Trump defiantly blocking transfer of power to Biden

By Alfonso Fernandez

Washington, Nov 10 (efe-epa).- The refusal of President Donald Trump and many of his supporters to accept defeat in last week’s election opens up a chaotic scenario in the US with the Department of Justice backing the president’s unfounded complaints of election fraud, even as he continues to block any cooperation with President-Elect Joe Biden’s transition team.

Four days after Biden was projected by major media outlets to have won the election, Trump remains barricaded behind a wall of accusations for which he and others have been unable to present any evidence.

“WE ARE MAKING BIG PROGRESS. RESULTS START TO COME IN NEXT WEEK. MAKE AMERICA GREAT AGAIN!” wrote Trump on Twitter early Tuesday morning, without offering any further details on the matter.

Although at first Republicans had opted to maintain their silence on the matter, little by little GOP leaders have been providing qualified support for the president’s complaints.

Trump is “100 percent within his rights” to order an examination of allegations of “irregularities,” pursue court cases and request vote recounts in assorted states, said Senate Majority Leader Mitch McConnell on Monday in a speech on the Senate floor, refusing to acknowledge Biden’s victory in the Nov. 3 vote.

“No states have yet certified their election results,” McConnell said, adding “I believe the president may have legal challenges underway in at least five states.”

The current situation comes in marked contrast to what occurred four years ago, when Trump defeated Democratic candidate Hillary Clinton.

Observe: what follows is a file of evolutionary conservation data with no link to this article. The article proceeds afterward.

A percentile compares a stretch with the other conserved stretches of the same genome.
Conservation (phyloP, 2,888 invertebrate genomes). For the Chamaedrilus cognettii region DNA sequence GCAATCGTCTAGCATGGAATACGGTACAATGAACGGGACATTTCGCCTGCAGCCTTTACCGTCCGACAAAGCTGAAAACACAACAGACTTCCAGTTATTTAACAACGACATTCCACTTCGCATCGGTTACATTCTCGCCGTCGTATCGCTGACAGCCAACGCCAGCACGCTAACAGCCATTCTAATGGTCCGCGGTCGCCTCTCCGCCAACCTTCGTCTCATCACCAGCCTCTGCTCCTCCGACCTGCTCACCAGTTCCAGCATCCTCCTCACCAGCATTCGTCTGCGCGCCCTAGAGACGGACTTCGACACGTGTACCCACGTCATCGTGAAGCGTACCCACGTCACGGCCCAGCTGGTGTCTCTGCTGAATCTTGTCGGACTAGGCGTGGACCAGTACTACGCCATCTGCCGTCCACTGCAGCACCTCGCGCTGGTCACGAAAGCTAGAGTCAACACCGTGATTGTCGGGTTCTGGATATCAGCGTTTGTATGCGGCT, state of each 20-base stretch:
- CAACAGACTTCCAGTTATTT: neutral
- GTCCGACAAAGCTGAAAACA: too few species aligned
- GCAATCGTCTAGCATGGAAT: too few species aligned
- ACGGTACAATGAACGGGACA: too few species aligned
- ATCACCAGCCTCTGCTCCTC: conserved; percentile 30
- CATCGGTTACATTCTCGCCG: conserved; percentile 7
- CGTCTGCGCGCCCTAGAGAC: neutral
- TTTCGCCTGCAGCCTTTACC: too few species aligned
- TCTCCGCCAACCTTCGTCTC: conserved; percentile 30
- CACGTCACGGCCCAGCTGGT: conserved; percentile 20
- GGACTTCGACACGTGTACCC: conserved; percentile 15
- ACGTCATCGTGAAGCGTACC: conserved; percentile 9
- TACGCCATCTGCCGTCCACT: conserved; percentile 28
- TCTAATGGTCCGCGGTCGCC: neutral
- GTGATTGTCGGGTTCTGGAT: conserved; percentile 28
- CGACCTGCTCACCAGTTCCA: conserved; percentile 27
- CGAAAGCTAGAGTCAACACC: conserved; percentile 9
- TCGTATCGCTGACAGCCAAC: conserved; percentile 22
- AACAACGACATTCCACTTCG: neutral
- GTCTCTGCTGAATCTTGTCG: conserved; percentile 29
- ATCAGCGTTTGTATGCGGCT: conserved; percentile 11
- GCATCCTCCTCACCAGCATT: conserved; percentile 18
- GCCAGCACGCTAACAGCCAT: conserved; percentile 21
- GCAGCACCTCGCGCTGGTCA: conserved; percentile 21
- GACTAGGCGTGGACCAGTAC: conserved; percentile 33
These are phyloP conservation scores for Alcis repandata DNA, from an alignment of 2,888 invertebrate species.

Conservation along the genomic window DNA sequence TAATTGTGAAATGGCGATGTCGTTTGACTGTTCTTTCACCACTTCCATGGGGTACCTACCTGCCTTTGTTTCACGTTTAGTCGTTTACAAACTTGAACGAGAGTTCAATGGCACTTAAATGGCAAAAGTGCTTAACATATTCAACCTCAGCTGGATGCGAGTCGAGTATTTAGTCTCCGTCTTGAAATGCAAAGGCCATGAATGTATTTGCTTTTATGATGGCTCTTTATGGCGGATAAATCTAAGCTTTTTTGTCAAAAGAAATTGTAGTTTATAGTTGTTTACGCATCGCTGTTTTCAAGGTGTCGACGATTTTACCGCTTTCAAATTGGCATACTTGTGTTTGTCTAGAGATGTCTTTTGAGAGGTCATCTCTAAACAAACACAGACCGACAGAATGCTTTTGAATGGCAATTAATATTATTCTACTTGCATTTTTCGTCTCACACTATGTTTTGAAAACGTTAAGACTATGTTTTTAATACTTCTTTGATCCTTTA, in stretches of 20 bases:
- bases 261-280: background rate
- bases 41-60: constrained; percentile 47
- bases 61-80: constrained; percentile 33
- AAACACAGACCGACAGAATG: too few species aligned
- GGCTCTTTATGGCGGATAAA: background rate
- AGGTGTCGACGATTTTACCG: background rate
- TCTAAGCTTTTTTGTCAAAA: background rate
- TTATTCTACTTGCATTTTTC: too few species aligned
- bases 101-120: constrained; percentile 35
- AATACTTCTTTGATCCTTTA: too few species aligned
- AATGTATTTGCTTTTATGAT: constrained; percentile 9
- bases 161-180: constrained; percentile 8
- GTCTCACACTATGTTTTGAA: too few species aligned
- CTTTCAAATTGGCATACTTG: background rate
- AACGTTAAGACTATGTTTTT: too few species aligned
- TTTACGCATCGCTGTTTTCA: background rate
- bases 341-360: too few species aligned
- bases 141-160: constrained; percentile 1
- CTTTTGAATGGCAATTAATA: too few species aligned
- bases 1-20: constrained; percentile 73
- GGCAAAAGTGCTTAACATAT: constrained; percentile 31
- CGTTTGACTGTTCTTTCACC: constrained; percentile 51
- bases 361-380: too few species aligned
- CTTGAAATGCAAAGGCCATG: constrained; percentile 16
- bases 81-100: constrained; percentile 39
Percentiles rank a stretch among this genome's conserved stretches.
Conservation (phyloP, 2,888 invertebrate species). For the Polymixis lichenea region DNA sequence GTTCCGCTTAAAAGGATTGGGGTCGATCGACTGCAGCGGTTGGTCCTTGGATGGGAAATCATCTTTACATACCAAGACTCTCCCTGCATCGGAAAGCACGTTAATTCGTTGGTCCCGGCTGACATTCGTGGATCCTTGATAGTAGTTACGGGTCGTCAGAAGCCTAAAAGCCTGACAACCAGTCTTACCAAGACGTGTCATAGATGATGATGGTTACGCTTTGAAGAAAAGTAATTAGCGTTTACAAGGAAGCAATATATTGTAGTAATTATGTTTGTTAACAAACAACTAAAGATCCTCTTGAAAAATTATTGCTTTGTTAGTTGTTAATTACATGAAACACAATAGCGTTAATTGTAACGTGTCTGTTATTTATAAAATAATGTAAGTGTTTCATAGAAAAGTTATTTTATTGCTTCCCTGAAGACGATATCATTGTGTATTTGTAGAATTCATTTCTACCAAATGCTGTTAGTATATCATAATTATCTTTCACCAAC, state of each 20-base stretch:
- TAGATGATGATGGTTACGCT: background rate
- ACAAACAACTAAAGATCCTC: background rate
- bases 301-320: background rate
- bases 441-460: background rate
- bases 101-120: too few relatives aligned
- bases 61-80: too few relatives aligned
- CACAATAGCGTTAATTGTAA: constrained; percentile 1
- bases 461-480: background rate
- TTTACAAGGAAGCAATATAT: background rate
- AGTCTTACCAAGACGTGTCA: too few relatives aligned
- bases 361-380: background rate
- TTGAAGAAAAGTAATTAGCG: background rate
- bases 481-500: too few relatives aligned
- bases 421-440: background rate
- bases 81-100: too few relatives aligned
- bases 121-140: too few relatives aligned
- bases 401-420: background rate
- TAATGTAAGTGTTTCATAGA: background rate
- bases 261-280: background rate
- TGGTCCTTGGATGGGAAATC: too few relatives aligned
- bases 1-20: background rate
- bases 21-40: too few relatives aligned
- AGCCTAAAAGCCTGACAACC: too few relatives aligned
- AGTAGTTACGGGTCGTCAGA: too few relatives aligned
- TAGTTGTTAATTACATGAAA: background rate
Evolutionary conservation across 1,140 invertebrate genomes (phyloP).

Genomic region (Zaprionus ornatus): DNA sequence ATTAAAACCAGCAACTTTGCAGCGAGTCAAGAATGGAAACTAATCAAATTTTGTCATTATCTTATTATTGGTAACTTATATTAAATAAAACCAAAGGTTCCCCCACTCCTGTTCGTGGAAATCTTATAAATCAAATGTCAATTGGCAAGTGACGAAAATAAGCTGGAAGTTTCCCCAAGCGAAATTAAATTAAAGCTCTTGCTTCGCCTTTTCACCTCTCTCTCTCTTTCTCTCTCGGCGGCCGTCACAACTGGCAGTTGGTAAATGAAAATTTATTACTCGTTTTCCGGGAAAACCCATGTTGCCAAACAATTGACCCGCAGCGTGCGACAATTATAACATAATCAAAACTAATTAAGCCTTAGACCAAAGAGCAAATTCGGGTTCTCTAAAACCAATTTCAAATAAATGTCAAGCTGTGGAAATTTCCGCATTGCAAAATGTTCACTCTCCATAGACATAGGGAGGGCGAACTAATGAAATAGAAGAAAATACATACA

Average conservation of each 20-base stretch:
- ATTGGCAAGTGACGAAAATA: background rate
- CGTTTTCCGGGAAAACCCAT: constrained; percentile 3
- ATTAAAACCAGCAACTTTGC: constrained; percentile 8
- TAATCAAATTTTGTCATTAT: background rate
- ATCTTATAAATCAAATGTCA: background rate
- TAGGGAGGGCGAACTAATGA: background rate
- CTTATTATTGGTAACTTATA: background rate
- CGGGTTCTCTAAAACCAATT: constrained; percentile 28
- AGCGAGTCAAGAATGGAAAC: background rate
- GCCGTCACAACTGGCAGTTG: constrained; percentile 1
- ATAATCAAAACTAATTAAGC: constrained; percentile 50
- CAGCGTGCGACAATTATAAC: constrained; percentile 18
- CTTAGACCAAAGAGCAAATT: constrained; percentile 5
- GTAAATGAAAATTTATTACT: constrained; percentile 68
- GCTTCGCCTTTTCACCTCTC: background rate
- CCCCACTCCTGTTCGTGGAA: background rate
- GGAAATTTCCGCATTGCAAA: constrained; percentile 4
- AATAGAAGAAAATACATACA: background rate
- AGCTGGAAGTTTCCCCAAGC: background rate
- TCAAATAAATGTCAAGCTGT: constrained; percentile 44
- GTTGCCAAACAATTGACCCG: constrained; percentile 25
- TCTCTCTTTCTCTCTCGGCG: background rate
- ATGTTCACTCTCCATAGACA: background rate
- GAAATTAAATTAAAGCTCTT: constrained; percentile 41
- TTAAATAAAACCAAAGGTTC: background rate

Just a few days after the 2016 result became known, Trump was welcomed to the White House by outgoing then-President Barack Obama, thus kicking off the process of an orderly transfer of power.

That scenario seems unthinkable now.

Given this unusual situation, internal turmoil and agitation within federal agencies is becoming plain.

Just minutes after US Attorney General William Barr ordered the president’s complaints of alleged fraud in the presidential election investigated, the election crimes director at the Department of Justice, Richard Pilger, announced his immediate resignation.

“Having familiarized myself with the new rule and its ramifications … unfortunately I must resign my position as director of the Electoral Crimes Division,” Pilger wrote in an internal communication that was leaked to US media outlets on Monday night.

Pilger also said he regretted that Barr’s order “repeals a 40-year rule of non-interference (federal) in electoral fraud investigations during the period prior to the certification of the elections.”

Barr had criticized the role of Pilger’s office and had obligated all DOJ prosecutors to investigate alleged irregularities in the presidential vote before the election results would be declared to be definitive.

The government agency tasked with launching the transition process is the General Services Administration, once it has been determined that there is an “apparently successful” election winner.

That is something that, for the moment, GSI director Emily Murphy, who was appointed by Trump, has not done.

Although Biden felt it was appropriate to give the Trump administration a few days to absorb and assimilate the defeat, little by little the president-elect’s campaign’s unease has been growing in the face of the president’s belligerent stance.

A Biden advisor said in a telephone call to the media Monday night that the Biden campaign believes that the time has come for the GSA director to quickly certify the former VP and his running mate, Sen. Kamala Harris, as the president- and vice president-elect.

This certification is necessary so that the mechanics of the transition can begin to operate, thus authorizing access to members of the president-elect’s transition team to government information and so that they may establish contact with officials at federal agencies.

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